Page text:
Home Survival Kit Guide, Gear, and Checklist [2023]

Home Survival Kit Guide, Gear, and Checklist

This is a comprehensive in-place survival kit guide with gear lists and checklists curated by all of our authors for preppers both new and seasoned. It is constantly being updated with up-to-date and accurate information, so please check back frequently for updates.

Survival kits, also known as disaster kits, emergency kits, bug-in kits, or 72-hour kits, are meant to sustain people during emergencies and disasters. Basic tools, food, and water are all usually a part of these kits. The disaster survival kit is the cornerstone of any prepper’s contingency plan. It is an in-place kit designed to sustain survival for yourself and your family.

While we call it a kit, it is not necessarily stored all in one place, and we actually encourage spreading out your resources inside your home to lower your risk of losing it all.

Contents (Jump to a Section)

Home Survival Kit Essentials

The survival kit essentials with our recommended gear for each area. Outfitting yourself in most of these will give you the resources to tackle almost anything; including emergencies, disasters, and SHTF.

Food Essentials

A few days without food and you will be feeling the effects. A few weeks, and you will not be around anymore. Food storage is imperative for a survival kit because it is hard to obtain after a disaster. While hunters and anglers bring great skills to the table in this area, there may not always be time or opportunity to look for food.  You want to start with a three-day supply (at the very least) and then work your way up from there. Food storage items we use and suggest:

Water Essentials

You can only live a few days without water and you should have a plan to store, filter, and purify it. Water is very heavy at 8.3 lbs per gallon. This poses a problem when creating mobile kits, like a car kit or bug-out bag. In-home survival kits don’t have this problem, so stocking up is one of the easiest ways to knock this element of the kit out. You want water for the entire family for three days. Ongoing water collection solutions are also a great way to tackle water storage, using rain collection barrels or your very own well. Check out our water storage calculator to make all of the math easy:

  • Back Stock Your Pantry: Buy extra bottled water to start your water storage plan.
  • Emergency Water Storage: WaterBOB – Great for disasters, this thing instantly turns any bathtub into a disaster water reservoir.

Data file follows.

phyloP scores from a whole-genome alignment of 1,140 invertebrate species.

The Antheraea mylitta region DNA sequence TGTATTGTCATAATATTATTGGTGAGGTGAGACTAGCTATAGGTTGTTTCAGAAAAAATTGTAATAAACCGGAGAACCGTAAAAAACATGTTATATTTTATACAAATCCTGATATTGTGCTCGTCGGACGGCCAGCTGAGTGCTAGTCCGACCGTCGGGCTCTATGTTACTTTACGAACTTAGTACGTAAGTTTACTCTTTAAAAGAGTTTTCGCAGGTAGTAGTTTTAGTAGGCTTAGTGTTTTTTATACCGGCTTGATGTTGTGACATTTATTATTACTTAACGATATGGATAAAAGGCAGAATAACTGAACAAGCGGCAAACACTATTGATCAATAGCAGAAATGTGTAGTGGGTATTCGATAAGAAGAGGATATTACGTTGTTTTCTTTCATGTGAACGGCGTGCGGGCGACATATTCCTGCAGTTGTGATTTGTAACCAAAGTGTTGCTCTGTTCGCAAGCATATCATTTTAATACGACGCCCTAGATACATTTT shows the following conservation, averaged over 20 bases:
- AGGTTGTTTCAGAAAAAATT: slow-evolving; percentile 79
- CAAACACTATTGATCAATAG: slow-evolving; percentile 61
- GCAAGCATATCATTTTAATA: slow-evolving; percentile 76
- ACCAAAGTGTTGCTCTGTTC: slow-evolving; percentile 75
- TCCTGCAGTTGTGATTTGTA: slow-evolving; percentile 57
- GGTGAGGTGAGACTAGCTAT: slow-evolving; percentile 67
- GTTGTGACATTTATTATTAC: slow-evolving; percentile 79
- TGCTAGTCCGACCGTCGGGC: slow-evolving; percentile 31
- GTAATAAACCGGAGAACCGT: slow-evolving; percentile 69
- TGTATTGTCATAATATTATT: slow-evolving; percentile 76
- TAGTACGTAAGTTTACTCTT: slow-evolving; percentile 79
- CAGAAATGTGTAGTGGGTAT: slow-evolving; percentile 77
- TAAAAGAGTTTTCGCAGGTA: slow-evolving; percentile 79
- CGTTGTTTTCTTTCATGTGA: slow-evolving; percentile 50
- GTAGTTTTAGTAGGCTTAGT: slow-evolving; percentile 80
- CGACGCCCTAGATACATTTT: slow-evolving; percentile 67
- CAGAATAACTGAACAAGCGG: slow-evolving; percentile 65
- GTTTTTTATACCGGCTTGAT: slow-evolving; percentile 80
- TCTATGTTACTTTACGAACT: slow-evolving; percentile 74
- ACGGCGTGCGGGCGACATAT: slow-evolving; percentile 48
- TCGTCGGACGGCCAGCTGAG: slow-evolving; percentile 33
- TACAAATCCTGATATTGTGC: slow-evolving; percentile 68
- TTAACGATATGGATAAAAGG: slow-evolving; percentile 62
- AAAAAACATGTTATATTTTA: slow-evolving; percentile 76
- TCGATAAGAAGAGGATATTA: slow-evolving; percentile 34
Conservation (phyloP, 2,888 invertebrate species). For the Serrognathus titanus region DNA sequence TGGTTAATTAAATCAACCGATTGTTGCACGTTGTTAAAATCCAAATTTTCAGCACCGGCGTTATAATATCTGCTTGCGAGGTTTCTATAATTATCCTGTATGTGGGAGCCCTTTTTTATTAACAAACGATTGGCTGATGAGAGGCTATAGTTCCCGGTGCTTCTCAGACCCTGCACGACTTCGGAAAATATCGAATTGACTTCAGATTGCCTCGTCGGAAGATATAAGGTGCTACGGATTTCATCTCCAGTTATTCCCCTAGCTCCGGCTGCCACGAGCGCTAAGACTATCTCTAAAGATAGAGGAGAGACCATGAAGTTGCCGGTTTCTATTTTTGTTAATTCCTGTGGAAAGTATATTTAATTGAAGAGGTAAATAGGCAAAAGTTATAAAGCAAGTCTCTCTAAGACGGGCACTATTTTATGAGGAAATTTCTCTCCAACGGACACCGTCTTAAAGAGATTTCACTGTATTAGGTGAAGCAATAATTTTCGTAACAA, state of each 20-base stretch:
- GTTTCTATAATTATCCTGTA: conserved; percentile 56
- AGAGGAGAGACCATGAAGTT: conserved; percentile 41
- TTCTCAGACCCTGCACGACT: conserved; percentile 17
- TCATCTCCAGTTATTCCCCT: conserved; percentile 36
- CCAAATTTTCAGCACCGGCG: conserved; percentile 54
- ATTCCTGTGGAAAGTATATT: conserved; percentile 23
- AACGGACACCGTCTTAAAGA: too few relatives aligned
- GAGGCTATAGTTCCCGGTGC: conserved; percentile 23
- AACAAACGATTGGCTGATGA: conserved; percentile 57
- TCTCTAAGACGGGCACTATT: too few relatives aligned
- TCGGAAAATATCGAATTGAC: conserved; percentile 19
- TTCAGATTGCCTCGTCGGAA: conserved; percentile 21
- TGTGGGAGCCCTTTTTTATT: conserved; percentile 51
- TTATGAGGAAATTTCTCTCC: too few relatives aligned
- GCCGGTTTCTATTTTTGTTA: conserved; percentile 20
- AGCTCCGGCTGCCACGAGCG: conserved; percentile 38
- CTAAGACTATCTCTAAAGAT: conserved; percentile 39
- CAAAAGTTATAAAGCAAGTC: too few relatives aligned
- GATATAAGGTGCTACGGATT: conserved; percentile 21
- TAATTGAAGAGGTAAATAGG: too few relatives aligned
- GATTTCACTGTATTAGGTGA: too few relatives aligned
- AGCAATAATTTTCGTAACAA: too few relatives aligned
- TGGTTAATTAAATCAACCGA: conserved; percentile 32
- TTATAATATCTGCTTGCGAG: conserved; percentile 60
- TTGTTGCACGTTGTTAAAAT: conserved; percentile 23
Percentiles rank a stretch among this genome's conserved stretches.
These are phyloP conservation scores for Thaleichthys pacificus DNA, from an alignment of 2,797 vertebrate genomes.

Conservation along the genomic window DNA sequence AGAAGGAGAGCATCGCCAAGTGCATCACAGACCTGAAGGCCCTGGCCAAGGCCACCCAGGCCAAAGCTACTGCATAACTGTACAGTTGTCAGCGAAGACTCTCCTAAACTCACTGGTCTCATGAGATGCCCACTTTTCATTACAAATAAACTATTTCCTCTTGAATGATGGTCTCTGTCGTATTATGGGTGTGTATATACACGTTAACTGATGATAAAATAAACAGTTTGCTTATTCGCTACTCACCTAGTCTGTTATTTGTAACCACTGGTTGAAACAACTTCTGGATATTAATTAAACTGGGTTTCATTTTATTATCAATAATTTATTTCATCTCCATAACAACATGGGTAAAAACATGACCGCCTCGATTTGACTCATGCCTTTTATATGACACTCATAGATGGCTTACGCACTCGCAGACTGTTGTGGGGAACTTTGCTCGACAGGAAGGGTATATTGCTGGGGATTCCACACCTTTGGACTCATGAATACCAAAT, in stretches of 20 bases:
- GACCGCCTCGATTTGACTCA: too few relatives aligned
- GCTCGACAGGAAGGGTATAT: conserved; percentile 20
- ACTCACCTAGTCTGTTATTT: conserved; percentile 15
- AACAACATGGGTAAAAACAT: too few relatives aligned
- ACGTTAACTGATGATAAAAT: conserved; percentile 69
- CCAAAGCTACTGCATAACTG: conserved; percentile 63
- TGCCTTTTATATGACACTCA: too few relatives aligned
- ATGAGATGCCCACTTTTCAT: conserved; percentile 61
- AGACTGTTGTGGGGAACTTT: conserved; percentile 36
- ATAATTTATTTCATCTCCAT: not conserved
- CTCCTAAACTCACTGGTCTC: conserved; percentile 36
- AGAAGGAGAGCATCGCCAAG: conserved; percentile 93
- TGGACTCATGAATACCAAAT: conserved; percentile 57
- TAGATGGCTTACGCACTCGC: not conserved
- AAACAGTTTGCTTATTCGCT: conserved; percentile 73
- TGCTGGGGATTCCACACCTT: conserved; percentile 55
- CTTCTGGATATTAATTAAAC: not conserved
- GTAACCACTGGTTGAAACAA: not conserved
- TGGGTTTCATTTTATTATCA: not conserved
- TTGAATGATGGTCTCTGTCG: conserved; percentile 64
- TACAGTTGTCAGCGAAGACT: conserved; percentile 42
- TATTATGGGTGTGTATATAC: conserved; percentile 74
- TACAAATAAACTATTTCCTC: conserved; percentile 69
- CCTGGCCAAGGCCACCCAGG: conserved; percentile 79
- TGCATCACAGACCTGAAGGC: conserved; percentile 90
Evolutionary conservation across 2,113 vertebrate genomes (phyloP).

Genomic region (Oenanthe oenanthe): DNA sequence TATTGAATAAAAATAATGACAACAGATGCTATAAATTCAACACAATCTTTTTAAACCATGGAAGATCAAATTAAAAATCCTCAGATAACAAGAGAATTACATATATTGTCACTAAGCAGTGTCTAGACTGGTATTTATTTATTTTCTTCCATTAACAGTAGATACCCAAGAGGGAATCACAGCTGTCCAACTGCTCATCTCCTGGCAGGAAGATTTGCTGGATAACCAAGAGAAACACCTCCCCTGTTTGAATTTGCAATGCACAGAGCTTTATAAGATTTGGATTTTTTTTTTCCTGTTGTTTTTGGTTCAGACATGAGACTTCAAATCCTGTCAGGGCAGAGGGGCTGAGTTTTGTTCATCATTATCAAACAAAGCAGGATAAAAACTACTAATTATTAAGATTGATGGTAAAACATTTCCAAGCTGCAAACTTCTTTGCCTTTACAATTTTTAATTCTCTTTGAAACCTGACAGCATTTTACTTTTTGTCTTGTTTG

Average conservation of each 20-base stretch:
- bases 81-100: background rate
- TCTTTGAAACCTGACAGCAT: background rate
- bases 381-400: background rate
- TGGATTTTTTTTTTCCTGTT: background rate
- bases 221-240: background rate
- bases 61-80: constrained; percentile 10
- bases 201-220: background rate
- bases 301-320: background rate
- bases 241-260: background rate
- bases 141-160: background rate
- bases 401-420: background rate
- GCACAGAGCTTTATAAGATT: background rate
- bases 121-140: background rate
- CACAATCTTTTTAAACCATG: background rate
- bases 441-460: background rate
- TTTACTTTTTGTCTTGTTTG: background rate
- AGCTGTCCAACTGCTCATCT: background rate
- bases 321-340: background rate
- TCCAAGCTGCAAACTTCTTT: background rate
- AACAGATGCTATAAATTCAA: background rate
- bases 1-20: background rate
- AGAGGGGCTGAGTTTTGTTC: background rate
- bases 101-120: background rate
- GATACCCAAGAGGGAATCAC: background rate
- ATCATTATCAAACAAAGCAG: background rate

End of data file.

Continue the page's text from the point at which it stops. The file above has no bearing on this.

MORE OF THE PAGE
• Water Filter: Lifestraw Family (See why this is our favorite filter) – This filter has the capacity and longevity to sustain a family with clean water for up to three years.
  • Water Purifier: Potable Aqua (See why this is our favorite tablet) – Iodine tablets for purifying water storage. For being so small and cheap, there is no reason to overlook these in a survival kit.

Fire and Light Survival Kit Gear

Communication Equipment

Safety and Security Supplies

Safety and security are the two categories with the highest likelihood that you will experience them. House fires and other accidents, when paired up with burglaries and home invasions, make up the vast majority of survival experiences today. Careless mistakes can have devastating consequences when fires are involved. When times get tough, history shows that we can sometimes turn against each other. While it is always good to approach situations with an open mind, you should hope for the best but prepare for the worst.

Shelter and Clothing Supplies

Hygiene and First Aid Supplies

Poor hygiene can be a surprising enemy when you and your family are in survival mode. Sickness and infection were the biggest killers in pre-modern times, and any societal collapse situation would surely take us back to these conditions. Toilet paper is often a subject of ridicule when it comes to prepping- but seriously, who likes to run out of toilet paper?

  • Basic First Aid Kit: 299 Pc First Aid Kit
  • N-95 Masks: 3M N-95 Masks (now that there are no mask shortages, get the real thing)
  • Prescription Medication: Don’t get caught without your meds!  Stock these just as you would food- and for at least the same period.
  • Nitrile Gloves: Venom Steel Nitrile Gloves – protect your hands from contamination with the most durable nitrile gloves we’ve reviewed.
  • Feminine Supplies: You want a healthy supply of feminine hygiene supplies that is at least equivalent to your food storage levels.
  • Bleach and Other Solvent Cleaners: Killing bacteria is the goal here, and these can get it done. Bleach can also double as a way to clean water and keep it potable.
  • Toilet Paper: Cottonelle 60 Roll Case – get whatever brand you fancy, this one just happens to be our favorite (after much deliberation). Toilet paper can get rushed and stock out of the store quickly during disasters although it is not usually relevant.

Documents and Navigation Tools

  • Fireproof Bags: Fireproof/Waterproof Document Bag – Keep these inside your safe with your information inside for a quick grab-and-go solution.
  • Bank Information: Records and account numbers are important to have to access your banked emergency fund.
  • Birth Certificates: These are important enough to stash in the fireproof bag.
  • Social Security Cards: Another identifying piece of information you don’t want to lose.
  • Passports: If you have one, it is an important document.
  • Medical History: Immunization records and medical documents can be important in certain situations.
  • Emergency Plan: TruePrepper Emergency Plan – We’ve done all the hard work. Print the plan. Fill it out. Share with family. Practice.
  • Survival PDFs: Download PDFs from our free survival PDF library.
  • Survival Guide: SAS Survival Guide – Actual books are great too if you have the space. (see why this is the best survival guide).

Miscellaneous Survival Kit Supplies

Other Survival Kits

Other kits that you have on hand are part of your emergency survival kit by default. Think of your emergency survival kit as a term that is an umbrella for all of your preparedness supplies. Bug out bags, specialized kits, and even your everyday carry loadout are all part of your general preparedness, and therefore part of your whole-home survival kit.

Suggested Additions for Your Survival Kit

We’ve covered the survival kit essentials, but as we said earlier: there isn’t a perfect survival kit. Your situation, specific resources, and possible threats vary from the next person’s. In this section, we list additions that are not essential but could be extremely helpful during a specific emergency.

Extra Supplies for a Survival Kit